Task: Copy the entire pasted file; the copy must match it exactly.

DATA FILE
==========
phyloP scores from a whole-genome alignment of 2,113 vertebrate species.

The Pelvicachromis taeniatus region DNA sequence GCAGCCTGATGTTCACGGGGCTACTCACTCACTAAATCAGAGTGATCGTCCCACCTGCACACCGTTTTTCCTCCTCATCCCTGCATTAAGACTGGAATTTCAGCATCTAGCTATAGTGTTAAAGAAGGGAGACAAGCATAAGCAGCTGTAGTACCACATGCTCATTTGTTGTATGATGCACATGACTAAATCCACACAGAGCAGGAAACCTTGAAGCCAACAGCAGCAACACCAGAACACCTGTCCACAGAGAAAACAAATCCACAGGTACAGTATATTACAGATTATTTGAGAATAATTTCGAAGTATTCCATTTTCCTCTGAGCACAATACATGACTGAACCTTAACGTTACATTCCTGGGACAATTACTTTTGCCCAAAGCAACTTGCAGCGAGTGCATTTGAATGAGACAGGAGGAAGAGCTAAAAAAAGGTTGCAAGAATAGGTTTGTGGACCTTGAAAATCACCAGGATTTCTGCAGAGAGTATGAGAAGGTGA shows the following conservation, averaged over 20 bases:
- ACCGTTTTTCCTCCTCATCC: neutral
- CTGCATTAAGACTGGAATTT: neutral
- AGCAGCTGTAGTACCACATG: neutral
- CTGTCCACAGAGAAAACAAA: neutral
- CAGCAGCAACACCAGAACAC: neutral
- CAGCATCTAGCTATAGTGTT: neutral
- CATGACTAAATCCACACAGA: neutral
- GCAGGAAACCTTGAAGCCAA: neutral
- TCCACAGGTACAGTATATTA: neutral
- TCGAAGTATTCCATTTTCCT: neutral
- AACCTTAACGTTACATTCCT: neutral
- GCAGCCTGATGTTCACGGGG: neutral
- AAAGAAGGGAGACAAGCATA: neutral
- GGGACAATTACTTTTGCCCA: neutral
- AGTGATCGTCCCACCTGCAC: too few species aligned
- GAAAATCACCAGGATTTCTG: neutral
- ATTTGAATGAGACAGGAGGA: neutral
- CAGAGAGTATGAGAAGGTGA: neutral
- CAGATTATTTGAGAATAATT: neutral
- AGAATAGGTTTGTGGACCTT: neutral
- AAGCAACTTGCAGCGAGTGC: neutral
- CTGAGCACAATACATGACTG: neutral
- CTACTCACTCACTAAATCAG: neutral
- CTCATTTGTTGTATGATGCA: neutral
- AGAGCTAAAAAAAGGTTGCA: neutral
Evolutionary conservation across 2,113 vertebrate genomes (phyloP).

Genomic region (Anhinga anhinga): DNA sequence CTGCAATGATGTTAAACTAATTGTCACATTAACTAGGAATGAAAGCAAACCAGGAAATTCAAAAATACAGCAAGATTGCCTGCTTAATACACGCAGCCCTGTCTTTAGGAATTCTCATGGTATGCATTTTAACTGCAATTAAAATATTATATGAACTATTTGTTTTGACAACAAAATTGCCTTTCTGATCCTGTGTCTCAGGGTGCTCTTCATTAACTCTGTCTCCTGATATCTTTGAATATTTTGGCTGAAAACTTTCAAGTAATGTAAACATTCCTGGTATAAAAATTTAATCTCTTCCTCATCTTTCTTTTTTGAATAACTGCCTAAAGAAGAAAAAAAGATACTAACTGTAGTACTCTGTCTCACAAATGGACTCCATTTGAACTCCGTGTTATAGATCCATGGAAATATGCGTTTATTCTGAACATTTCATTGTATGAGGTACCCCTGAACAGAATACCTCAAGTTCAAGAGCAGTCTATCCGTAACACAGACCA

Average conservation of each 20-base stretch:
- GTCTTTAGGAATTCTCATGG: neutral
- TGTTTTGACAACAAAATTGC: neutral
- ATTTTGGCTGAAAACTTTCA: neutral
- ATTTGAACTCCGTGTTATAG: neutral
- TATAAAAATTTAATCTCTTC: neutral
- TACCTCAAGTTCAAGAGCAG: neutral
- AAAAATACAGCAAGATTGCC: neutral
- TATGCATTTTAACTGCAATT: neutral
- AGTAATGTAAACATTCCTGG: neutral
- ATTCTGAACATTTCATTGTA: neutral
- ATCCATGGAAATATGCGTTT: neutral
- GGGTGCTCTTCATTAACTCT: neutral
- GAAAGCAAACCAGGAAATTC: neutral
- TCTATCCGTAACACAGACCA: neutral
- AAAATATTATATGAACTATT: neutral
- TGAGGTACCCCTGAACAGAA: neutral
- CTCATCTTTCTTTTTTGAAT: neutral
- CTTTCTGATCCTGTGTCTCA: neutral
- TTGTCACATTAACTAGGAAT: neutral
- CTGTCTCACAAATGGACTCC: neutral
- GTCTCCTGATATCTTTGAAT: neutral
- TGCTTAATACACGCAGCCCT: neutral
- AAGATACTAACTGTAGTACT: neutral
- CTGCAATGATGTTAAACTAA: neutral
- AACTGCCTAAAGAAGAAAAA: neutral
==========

phyloP scores from a whole-genome alignment of 2,113 vertebrate species.

The Pelvicachromis taeniatus region DNA sequence GCAGCCTGATGTTCACGGGGCTACTCACTCACTAAATCAGAGTGATCGTCCCACCTGCACACCGTTTTTCCTCCTCATCCCTGCATTAAGACTGGAATTTCAGCATCTAGCTATAGTGTTAAAGAAGGGAGACAAGCATAAGCAGCTGTAGTACCACATGCTCATTTGTTGTATGATGCACATGACTAAATCCACACAGAGCAGGAAACCTTGAAGCCAACAGCAGCAACACCAGAACACCTGTCCACAGAGAAAACAAATCCACAGGTACAGTATATTACAGATTATTTGAGAATAATTTCGAAGTATTCCATTTTCCTCTGAGCACAATACATGACTGAACCTTAACGTTACATTCCTGGGACAATTACTTTTGCCCAAAGCAACTTGCAGCGAGTGCATTTGAATGAGACAGGAGGAAGAGCTAAAAAAAGGTTGCAAGAATAGGTTTGTGGACCTTGAAAATCACCAGGATTTCTGCAGAGAGTATGAGAAGGTGA shows the following conservation, averaged over 20 bases:
- ACCGTTTTTCCTCCTCATCC: neutral
- CTGCATTAAGACTGGAATTT: neutral
- AGCAGCTGTAGTACCACATG: neutral
- CTGTCCACAGAGAAAACAAA: neutral
- CAGCAGCAACACCAGAACAC: neutral
- CAGCATCTAGCTATAGTGTT: neutral
- CATGACTAAATCCACACAGA: neutral
- GCAGGAAACCTTGAAGCCAA: neutral
- TCCACAGGTACAGTATATTA: neutral
- TCGAAGTATTCCATTTTCCT: neutral
- AACCTTAACGTTACATTCCT: neutral
- GCAGCCTGATGTTCACGGGG: neutral
- AAAGAAGGGAGACAAGCATA: neutral
- GGGACAATTACTTTTGCCCA: neutral
- AGTGATCGTCCCACCTGCAC: too few species aligned
- GAAAATCACCAGGATTTCTG: neutral
- ATTTGAATGAGACAGGAGGA: neutral
- CAGAGAGTATGAGAAGGTGA: neutral
- CAGATTATTTGAGAATAATT: neutral
- AGAATAGGTTTGTGGACCTT: neutral
- AAGCAACTTGCAGCGAGTGC: neutral
- CTGAGCACAATACATGACTG: neutral
- CTACTCACTCACTAAATCAG: neutral
- CTCATTTGTTGTATGATGCA: neutral
- AGAGCTAAAAAAAGGTTGCA: neutral
Evolutionary conservation across 2,113 vertebrate genomes (phyloP).

Genomic region (Anhinga anhinga): DNA sequence CTGCAATGATGTTAAACTAATTGTCACATTAACTAGGAATGAAAGCAAACCAGGAAATTCAAAAATACAGCAAGATTGCCTGCTTAATACACGCAGCCCTGTCTTTAGGAATTCTCATGGTATGCATTTTAACTGCAATTAAAATATTATATGAACTATTTGTTTTGACAACAAAATTGCCTTTCTGATCCTGTGTCTCAGGGTGCTCTTCATTAACTCTGTCTCCTGATATCTTTGAATATTTTGGCTGAAAACTTTCAAGTAATGTAAACATTCCTGGTATAAAAATTTAATCTCTTCCTCATCTTTCTTTTTTGAATAACTGCCTAAAGAAGAAAAAAAGATACTAACTGTAGTACTCTGTCTCACAAATGGACTCCATTTGAACTCCGTGTTATAGATCCATGGAAATATGCGTTTATTCTGAACATTTCATTGTATGAGGTACCCCTGAACAGAATACCTCAAGTTCAAGAGCAGTCTATCCGTAACACAGACCA

Average conservation of each 20-base stretch:
- GTCTTTAGGAATTCTCATGG: neutral
- TGTTTTGACAACAAAATTGC: neutral
- ATTTTGGCTGAAAACTTTCA: neutral
- ATTTGAACTCCGTGTTATAG: neutral
- TATAAAAATTTAATCTCTTC: neutral
- TACCTCAAGTTCAAGAGCAG: neutral
- AAAAATACAGCAAGATTGCC: neutral
- TATGCATTTTAACTGCAATT: neutral
- AGTAATGTAAACATTCCTGG: neutral
- ATTCTGAACATTTCATTGTA: neutral
- ATCCATGGAAATATGCGTTT: neutral
- GGGTGCTCTTCATTAACTCT: neutral
- GAAAGCAAACCAGGAAATTC: neutral
- TCTATCCGTAACACAGACCA: neutral
- AAAATATTATATGAACTATT: neutral
- TGAGGTACCCCTGAACAGAA: neutral
- CTCATCTTTCTTTTTTGAAT: neutral
- CTTTCTGATCCTGTGTCTCA: neutral
- TTGTCACATTAACTAGGAAT: neutral
- CTGTCTCACAAATGGACTCC: neutral
- GTCTCCTGATATCTTTGAAT: neutral
- TGCTTAATACACGCAGCCCT: neutral
- AAGATACTAACTGTAGTACT: neutral
- CTGCAATGATGTTAAACTAA: neutral
- AACTGCCTAAAGAAGAAAAA: neutral